This is the second of eight woodcut illustrations for a book of collected writings by Roswitha von Gandersheim, published by Conrad Celtis in Nuremberg in 1501. The text consists of eight Lives of Saints, written in verse, as well as a poem glorifying the Emperor Otto. Celtis claimed to have found this medieval manuscript, supposedly written by Roswitha circa 962 AD, in the library of the monastery of Sankt Emmeram in Regensburg. Most of the Nuremberg humanists, whose aim was not only to spread the knowledge of the classical texts but also to re-discover a uniquely German literary tradition, were involved in the publication, including Willibald Pirckheimer and possibly his sister Caritas.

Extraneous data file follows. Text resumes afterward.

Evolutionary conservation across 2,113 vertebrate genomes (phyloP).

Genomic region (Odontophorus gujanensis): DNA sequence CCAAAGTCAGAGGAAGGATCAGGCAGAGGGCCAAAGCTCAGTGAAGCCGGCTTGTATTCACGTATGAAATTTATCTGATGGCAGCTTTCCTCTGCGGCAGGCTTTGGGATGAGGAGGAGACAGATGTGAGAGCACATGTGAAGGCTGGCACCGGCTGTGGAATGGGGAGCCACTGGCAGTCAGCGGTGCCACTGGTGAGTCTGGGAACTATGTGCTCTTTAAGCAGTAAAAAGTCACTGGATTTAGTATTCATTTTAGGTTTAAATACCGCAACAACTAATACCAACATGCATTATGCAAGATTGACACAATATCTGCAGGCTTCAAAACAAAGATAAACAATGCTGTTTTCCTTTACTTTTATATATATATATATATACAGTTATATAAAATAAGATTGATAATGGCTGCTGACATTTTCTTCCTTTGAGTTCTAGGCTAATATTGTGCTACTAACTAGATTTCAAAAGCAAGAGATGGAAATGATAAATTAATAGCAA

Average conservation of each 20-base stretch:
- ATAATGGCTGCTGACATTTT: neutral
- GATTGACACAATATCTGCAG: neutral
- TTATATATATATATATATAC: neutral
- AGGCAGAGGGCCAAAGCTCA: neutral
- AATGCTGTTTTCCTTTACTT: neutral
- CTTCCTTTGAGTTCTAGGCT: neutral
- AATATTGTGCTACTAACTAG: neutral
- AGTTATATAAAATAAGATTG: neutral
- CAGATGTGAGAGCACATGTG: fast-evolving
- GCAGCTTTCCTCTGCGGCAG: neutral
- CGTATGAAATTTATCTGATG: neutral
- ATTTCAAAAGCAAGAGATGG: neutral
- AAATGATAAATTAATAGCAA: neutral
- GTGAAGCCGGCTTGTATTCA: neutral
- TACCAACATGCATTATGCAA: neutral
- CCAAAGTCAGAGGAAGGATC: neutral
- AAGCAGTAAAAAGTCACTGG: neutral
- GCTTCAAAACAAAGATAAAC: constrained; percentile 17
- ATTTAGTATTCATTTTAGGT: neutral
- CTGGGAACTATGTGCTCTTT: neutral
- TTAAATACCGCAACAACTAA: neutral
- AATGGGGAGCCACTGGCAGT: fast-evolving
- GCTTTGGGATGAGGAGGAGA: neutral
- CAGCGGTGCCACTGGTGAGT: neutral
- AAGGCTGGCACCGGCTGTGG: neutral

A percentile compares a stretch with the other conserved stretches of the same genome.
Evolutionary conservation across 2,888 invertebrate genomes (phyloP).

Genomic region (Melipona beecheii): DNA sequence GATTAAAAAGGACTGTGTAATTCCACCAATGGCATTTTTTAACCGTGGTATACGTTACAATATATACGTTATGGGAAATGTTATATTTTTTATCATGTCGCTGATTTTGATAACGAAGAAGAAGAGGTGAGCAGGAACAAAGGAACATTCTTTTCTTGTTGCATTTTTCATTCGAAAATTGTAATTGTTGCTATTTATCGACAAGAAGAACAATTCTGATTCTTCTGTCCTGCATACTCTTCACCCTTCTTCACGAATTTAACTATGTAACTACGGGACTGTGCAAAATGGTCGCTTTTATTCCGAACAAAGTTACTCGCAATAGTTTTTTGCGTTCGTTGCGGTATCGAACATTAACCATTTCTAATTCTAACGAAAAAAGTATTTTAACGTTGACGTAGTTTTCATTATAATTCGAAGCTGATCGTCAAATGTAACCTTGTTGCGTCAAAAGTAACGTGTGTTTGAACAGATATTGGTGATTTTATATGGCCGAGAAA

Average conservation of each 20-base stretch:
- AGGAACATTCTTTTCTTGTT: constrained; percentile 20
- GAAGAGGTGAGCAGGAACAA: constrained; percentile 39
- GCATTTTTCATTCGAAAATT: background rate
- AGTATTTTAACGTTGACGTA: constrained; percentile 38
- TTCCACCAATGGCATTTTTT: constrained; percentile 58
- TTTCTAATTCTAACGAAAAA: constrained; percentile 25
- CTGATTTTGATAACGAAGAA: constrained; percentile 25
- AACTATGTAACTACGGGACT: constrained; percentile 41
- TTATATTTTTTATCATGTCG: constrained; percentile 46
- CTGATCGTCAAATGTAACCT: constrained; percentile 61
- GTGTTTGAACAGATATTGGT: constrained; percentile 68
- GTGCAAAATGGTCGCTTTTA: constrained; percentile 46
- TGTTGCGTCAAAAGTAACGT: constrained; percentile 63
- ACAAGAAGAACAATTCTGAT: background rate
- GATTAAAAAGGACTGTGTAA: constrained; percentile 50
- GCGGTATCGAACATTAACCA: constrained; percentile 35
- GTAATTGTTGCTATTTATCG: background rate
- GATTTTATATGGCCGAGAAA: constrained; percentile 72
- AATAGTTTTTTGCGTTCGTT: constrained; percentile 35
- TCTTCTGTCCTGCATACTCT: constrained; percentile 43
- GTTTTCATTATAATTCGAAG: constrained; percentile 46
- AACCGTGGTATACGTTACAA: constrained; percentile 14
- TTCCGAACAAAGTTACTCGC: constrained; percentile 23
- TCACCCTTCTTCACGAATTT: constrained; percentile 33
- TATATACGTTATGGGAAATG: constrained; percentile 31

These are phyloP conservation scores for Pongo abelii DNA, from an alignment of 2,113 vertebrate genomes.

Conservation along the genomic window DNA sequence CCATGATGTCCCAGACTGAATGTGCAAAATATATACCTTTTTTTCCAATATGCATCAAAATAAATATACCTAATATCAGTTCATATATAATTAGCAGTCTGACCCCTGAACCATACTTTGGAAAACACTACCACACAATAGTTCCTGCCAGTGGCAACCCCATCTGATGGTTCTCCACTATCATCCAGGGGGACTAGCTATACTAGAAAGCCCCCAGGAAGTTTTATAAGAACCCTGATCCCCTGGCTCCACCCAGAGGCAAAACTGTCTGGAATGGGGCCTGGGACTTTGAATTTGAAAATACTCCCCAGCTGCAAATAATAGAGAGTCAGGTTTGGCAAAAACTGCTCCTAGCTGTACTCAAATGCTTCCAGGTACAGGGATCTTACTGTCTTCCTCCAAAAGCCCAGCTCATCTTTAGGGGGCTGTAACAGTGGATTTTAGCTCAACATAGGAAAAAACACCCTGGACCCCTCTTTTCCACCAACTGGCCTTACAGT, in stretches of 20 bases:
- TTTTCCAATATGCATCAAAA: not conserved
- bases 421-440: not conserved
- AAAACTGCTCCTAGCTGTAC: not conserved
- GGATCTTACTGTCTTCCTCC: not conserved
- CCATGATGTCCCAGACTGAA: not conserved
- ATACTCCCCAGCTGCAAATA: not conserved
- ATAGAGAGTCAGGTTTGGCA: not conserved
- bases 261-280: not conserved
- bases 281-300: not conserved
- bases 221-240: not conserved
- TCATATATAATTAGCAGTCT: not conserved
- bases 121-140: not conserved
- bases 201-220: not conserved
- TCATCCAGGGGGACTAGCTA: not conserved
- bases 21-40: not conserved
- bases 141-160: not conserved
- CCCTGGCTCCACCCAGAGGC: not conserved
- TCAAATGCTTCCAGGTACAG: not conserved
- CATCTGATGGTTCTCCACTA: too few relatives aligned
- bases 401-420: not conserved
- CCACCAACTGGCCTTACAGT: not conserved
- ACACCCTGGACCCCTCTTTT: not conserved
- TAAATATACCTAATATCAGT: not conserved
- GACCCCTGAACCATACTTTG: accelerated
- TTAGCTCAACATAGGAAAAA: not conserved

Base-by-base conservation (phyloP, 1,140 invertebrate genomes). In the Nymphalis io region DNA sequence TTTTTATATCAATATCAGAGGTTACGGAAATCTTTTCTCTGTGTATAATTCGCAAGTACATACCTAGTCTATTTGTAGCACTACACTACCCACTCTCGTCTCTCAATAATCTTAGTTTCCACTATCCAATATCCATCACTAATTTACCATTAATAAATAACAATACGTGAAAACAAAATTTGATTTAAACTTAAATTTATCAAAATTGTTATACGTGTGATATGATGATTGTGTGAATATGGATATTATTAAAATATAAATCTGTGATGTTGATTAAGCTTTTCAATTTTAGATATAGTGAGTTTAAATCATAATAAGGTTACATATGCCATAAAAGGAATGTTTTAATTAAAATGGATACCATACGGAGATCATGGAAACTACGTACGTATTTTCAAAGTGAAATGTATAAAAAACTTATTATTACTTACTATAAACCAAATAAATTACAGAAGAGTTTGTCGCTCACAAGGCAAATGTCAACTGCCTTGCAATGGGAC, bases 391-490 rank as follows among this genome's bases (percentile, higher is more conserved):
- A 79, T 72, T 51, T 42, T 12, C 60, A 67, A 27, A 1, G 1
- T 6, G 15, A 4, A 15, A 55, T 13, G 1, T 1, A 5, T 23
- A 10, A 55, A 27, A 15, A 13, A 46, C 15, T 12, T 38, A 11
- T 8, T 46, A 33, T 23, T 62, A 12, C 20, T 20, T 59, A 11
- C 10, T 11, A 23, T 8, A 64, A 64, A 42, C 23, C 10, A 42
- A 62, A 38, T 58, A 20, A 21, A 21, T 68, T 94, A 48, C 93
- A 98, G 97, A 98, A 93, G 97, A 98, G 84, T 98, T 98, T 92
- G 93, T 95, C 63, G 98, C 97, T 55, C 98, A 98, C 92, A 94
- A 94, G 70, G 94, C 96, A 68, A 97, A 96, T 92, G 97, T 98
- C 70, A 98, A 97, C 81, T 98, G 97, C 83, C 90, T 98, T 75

The book contained illustrations by various hands, and Dürer provided the two introductory plates. The first shows Conrad Celtis, Dürer's humanist friend and the publisher of the book, as he presents it to Frederick III of Saxony. The present subject is the second woodcut, and depicts Roswitha presenting her poem celebrating Otto I to the Emperor himself.